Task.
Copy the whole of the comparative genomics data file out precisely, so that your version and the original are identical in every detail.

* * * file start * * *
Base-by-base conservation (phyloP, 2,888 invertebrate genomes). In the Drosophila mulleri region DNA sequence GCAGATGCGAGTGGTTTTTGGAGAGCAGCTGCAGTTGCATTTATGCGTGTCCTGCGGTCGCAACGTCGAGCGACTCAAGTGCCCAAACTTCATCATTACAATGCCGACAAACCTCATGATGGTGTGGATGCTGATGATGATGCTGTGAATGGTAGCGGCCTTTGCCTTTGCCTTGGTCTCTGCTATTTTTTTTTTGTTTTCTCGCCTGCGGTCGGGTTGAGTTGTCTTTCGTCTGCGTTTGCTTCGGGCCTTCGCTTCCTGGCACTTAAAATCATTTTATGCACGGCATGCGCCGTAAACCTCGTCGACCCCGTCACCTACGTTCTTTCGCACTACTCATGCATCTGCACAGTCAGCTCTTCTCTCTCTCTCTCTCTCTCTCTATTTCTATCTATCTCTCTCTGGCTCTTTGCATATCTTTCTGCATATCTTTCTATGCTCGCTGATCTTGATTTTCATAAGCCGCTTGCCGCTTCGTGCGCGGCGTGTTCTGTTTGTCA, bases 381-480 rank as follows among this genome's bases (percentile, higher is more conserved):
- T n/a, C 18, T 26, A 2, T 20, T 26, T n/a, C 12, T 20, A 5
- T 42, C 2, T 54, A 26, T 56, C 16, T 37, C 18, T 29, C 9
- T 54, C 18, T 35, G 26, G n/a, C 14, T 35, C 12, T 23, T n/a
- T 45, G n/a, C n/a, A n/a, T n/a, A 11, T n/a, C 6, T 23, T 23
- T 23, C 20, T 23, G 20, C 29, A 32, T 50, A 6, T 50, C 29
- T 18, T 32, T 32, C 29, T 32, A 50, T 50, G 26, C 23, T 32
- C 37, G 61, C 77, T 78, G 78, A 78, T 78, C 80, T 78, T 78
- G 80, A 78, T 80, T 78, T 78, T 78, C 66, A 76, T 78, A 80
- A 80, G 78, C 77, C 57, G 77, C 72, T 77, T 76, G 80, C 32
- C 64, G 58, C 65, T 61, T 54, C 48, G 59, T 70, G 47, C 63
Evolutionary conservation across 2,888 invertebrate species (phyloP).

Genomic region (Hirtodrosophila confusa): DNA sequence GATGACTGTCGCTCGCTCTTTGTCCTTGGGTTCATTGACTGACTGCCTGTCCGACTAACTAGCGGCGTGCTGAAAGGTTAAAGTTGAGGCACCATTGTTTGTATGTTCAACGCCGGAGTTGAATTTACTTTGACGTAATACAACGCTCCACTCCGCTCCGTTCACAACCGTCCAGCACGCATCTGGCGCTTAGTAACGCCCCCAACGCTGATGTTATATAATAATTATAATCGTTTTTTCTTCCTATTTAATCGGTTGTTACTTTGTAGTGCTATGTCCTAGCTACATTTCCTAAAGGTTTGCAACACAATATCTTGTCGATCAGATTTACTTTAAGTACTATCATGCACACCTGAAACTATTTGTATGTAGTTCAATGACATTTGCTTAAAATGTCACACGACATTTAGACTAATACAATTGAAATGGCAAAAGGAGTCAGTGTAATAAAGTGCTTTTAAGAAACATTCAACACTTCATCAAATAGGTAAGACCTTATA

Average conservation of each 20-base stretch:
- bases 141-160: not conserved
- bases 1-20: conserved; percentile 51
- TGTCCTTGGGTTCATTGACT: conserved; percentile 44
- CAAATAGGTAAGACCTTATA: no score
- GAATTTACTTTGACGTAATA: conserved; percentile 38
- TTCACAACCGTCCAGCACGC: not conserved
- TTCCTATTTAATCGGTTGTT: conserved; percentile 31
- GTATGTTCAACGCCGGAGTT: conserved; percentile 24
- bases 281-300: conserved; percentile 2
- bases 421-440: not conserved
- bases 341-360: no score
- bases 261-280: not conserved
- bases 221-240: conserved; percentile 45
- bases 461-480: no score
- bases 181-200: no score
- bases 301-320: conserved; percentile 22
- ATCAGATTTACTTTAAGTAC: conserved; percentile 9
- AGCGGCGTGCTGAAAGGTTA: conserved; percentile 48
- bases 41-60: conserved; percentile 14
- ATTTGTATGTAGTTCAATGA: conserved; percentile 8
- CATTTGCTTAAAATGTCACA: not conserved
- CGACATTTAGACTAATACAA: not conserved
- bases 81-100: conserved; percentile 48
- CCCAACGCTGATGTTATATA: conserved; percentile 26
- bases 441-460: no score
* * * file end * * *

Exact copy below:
Base-by-base conservation (phyloP, 2,888 invertebrate genomes). In the Drosophila mulleri region DNA sequence GCAGATGCGAGTGGTTTTTGGAGAGCAGCTGCAGTTGCATTTATGCGTGTCCTGCGGTCGCAACGTCGAGCGACTCAAGTGCCCAAACTTCATCATTACAATGCCGACAAACCTCATGATGGTGTGGATGCTGATGATGATGCTGTGAATGGTAGCGGCCTTTGCCTTTGCCTTGGTCTCTGCTATTTTTTTTTTGTTTTCTCGCCTGCGGTCGGGTTGAGTTGTCTTTCGTCTGCGTTTGCTTCGGGCCTTCGCTTCCTGGCACTTAAAATCATTTTATGCACGGCATGCGCCGTAAACCTCGTCGACCCCGTCACCTACGTTCTTTCGCACTACTCATGCATCTGCACAGTCAGCTCTTCTCTCTCTCTCTCTCTCTCTCTATTTCTATCTATCTCTCTCTGGCTCTTTGCATATCTTTCTGCATATCTTTCTATGCTCGCTGATCTTGATTTTCATAAGCCGCTTGCCGCTTCGTGCGCGGCGTGTTCTGTTTGTCA, bases 381-480 rank as follows among this genome's bases (percentile, higher is more conserved):
- T n/a, C 18, T 26, A 2, T 20, T 26, T n/a, C 12, T 20, A 5
- T 42, C 2, T 54, A 26, T 56, C 16, T 37, C 18, T 29, C 9
- T 54, C 18, T 35, G 26, G n/a, C 14, T 35, C 12, T 23, T n/a
- T 45, G n/a, C n/a, A n/a, T n/a, A 11, T n/a, C 6, T 23, T 23
- T 23, C 20, T 23, G 20, C 29, A 32, T 50, A 6, T 50, C 29
- T 18, T 32, T 32, C 29, T 32, A 50, T 50, G 26, C 23, T 32
- C 37, G 61, C 77, T 78, G 78, A 78, T 78, C 80, T 78, T 78
- G 80, A 78, T 80, T 78, T 78, T 78, C 66, A 76, T 78, A 80
- A 80, G 78, C 77, C 57, G 77, C 72, T 77, T 76, G 80, C 32
- C 64, G 58, C 65, T 61, T 54, C 48, G 59, T 70, G 47, C 63
Evolutionary conservation across 2,888 invertebrate species (phyloP).

Genomic region (Hirtodrosophila confusa): DNA sequence GATGACTGTCGCTCGCTCTTTGTCCTTGGGTTCATTGACTGACTGCCTGTCCGACTAACTAGCGGCGTGCTGAAAGGTTAAAGTTGAGGCACCATTGTTTGTATGTTCAACGCCGGAGTTGAATTTACTTTGACGTAATACAACGCTCCACTCCGCTCCGTTCACAACCGTCCAGCACGCATCTGGCGCTTAGTAACGCCCCCAACGCTGATGTTATATAATAATTATAATCGTTTTTTCTTCCTATTTAATCGGTTGTTACTTTGTAGTGCTATGTCCTAGCTACATTTCCTAAAGGTTTGCAACACAATATCTTGTCGATCAGATTTACTTTAAGTACTATCATGCACACCTGAAACTATTTGTATGTAGTTCAATGACATTTGCTTAAAATGTCACACGACATTTAGACTAATACAATTGAAATGGCAAAAGGAGTCAGTGTAATAAAGTGCTTTTAAGAAACATTCAACACTTCATCAAATAGGTAAGACCTTATA

Average conservation of each 20-base stretch:
- bases 141-160: not conserved
- bases 1-20: conserved; percentile 51
- TGTCCTTGGGTTCATTGACT: conserved; percentile 44
- CAAATAGGTAAGACCTTATA: no score
- GAATTTACTTTGACGTAATA: conserved; percentile 38
- TTCACAACCGTCCAGCACGC: not conserved
- TTCCTATTTAATCGGTTGTT: conserved; percentile 31
- GTATGTTCAACGCCGGAGTT: conserved; percentile 24
- bases 281-300: conserved; percentile 2
- bases 421-440: not conserved
- bases 341-360: no score
- bases 261-280: not conserved
- bases 221-240: conserved; percentile 45
- bases 461-480: no score
- bases 181-200: no score
- bases 301-320: conserved; percentile 22
- ATCAGATTTACTTTAAGTAC: conserved; percentile 9
- AGCGGCGTGCTGAAAGGTTA: conserved; percentile 48
- bases 41-60: conserved; percentile 14
- ATTTGTATGTAGTTCAATGA: conserved; percentile 8
- CATTTGCTTAAAATGTCACA: not conserved
- CGACATTTAGACTAATACAA: not conserved
- bases 81-100: conserved; percentile 48
- CCCAACGCTGATGTTATATA: conserved; percentile 26
- bases 441-460: no score